Whether it is a customer making an online purchase or an employee working with a SaaS application, high-performance digital connectivity is a must. When these connected experiences are degraded or fail, it’s a big problem. These issues can have an immediate and dramatic impact on productivity, revenues, brand, customer loyalty, and more.

However, ensuring responsive, continuously available connected experiences keeps getting more difficult as networks grow increasingly dynamic, complex, and interrelated. Continued cloud adoption is leading to an increasing reliance on internet services, and on a complex mix of external service providers and technologies to deliver those services. These modern environments have introduced a number of blind spots for IT and network operations teams, leaving organizations exposed to laborious troubleshooting efforts and lengthy downtime.

There are three key requirements for enhancing connected experiences in today’s modern network environments. The sections below offer a high-level overview of each of these aspects.

#1. Identify Critical Network Paths and Track Quality

Network operations teams need to gain end-to-end visibility across their modern networks. Here are three key steps to acquiring this visibility:

  • Collect information about the network paths that are important to the organization. To start, teams need to understand their network architecture, looking at points of ingress and egress across the network. Equally important is to understand the elements of the overall network path that isn’t managed by internal teams, such as cloud services. Identifying different user personas and how they use the network is also important. And if external customers rely on services, teams need a view of where they are located.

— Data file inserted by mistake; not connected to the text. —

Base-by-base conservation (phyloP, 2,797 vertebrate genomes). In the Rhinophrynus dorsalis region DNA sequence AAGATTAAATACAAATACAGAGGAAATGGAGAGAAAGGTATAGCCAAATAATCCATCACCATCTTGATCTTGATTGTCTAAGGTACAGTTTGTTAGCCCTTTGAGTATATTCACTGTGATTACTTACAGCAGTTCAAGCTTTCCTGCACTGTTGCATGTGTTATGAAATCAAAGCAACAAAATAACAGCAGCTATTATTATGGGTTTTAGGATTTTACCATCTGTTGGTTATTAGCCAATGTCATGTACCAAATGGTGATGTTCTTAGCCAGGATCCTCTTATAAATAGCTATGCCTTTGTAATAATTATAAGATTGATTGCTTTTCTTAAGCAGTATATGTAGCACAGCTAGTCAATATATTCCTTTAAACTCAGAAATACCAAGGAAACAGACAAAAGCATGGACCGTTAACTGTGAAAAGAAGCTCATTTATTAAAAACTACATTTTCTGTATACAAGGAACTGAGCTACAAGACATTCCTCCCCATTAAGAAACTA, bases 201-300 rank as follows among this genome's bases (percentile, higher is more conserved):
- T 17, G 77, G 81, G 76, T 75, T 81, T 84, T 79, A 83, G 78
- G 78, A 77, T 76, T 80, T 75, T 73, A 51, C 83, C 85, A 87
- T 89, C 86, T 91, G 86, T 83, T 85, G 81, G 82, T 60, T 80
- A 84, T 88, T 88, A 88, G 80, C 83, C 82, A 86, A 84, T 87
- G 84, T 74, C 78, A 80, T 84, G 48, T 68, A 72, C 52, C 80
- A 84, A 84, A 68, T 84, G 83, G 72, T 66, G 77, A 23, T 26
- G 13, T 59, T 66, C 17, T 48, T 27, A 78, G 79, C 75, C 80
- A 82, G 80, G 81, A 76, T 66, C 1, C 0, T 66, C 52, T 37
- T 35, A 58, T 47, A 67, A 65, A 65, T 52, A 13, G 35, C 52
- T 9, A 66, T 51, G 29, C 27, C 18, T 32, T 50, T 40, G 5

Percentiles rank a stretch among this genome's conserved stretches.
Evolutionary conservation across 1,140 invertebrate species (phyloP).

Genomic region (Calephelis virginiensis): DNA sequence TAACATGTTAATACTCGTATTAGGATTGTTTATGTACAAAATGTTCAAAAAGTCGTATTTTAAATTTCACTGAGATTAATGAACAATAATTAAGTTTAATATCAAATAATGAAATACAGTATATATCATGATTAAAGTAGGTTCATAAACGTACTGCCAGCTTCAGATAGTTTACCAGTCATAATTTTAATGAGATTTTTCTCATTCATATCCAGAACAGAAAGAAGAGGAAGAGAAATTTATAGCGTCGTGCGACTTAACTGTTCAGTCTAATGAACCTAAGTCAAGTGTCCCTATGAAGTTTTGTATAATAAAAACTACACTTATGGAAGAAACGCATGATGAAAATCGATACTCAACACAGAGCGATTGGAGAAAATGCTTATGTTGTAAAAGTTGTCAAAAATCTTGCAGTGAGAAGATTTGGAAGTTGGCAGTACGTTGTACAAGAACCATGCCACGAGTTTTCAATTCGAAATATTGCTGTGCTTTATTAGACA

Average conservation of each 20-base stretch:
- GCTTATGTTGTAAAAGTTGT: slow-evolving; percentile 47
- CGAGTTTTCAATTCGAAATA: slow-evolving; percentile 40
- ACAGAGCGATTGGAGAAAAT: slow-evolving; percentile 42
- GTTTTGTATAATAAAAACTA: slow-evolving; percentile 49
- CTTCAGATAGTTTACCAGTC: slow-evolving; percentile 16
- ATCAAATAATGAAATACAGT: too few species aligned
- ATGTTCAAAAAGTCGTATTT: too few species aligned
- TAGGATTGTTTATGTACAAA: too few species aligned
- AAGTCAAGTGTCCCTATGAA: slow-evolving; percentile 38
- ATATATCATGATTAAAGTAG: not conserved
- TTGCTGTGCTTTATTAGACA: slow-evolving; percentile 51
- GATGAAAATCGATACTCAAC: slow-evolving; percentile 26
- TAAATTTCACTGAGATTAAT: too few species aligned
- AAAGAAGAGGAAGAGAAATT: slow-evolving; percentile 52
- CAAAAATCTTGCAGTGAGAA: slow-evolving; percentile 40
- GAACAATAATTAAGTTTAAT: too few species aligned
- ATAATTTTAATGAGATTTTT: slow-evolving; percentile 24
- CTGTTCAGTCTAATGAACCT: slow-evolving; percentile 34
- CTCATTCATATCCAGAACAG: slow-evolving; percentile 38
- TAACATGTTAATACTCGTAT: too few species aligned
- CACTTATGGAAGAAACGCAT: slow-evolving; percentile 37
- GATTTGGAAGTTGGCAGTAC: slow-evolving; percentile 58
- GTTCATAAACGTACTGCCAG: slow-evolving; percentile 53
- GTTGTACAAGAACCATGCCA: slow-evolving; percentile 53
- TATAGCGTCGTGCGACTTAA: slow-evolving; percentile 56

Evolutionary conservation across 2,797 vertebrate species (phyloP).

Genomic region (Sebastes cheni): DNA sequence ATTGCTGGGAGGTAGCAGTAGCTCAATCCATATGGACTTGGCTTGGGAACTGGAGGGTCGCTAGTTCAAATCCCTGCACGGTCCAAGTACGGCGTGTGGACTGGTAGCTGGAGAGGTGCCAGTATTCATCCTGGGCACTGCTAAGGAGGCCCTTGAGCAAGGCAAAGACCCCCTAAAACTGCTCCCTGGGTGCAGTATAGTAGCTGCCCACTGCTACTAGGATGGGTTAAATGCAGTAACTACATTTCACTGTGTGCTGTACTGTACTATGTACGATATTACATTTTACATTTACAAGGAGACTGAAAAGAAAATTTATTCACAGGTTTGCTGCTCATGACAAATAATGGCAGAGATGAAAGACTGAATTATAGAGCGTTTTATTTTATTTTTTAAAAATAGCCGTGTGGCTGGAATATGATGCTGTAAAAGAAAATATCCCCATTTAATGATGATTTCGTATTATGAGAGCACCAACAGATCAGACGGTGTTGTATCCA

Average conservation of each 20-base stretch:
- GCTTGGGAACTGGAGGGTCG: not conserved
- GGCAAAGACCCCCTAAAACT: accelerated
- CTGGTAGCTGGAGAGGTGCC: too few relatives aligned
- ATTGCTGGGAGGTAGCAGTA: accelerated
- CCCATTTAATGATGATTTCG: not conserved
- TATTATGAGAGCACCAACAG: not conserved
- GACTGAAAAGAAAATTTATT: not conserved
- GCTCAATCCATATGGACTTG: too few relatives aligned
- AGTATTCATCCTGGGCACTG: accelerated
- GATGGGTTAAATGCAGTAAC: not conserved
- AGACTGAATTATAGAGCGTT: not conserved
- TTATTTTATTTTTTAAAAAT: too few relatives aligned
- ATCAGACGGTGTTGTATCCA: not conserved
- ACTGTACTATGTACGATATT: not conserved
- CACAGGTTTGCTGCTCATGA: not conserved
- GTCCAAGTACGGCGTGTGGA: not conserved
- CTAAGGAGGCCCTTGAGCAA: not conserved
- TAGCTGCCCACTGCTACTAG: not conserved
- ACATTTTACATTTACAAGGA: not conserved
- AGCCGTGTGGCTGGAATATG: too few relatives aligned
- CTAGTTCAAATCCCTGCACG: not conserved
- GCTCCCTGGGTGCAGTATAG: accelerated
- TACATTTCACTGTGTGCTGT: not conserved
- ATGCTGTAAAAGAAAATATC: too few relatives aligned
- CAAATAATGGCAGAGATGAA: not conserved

• Establish active monitoring to track network quality. Traditional monitoring methods gather passive device-level data, but these approaches are not possible when teams do not own or manage the network. Consequently, active monitoring is a must for understanding the quality of the network. By sending test packets across key network paths, teams can begin to get an objective, real-time view of performance. Active monitoring can help teams find out about potential problems at any time, and on any network.
  • Review the active monitoring in place. By actively monitoring key network paths, teams will gain visibility into network quality. As the network changes, administrators may also find that new visibility gaps emerge. By developing a regular cadence for the review and adaptation of the active monitoring in place, teams can continuously ensure network quality.

#2. Gain Visibility Into Internet Performance

Network operations teams must establish new techniques that help them gain the end-to-end internet visibility they need, so they can more efficiently isolate issues and more consistently avoid disruption.

When things go wrong, it is critical to identify the problem’s domain and who’s responsible for solving it—even if the issue arises outside of the team’s internal networks. The increased adoption of new technologies makes isolating issues difficult. Narrowing the scope is the first step.

By segmenting network traffic into specific domains of ownership, network operations teams can more readily identify who is at fault. Being able to gain visibility into these error domains is essential to reducing the mean time to resolution (MTTR) of issues.

It is important to map the full route and focus on these core error domains: end-user, last-mile ISP, mid-path or transit, and the application service provider. Each of these requires slightly different insight and is often owned by different external parties. By continuously determining the dynamic route between locations or between users and applications, network operations can build a better understanding of where traffic is flowing through the day, week, or month.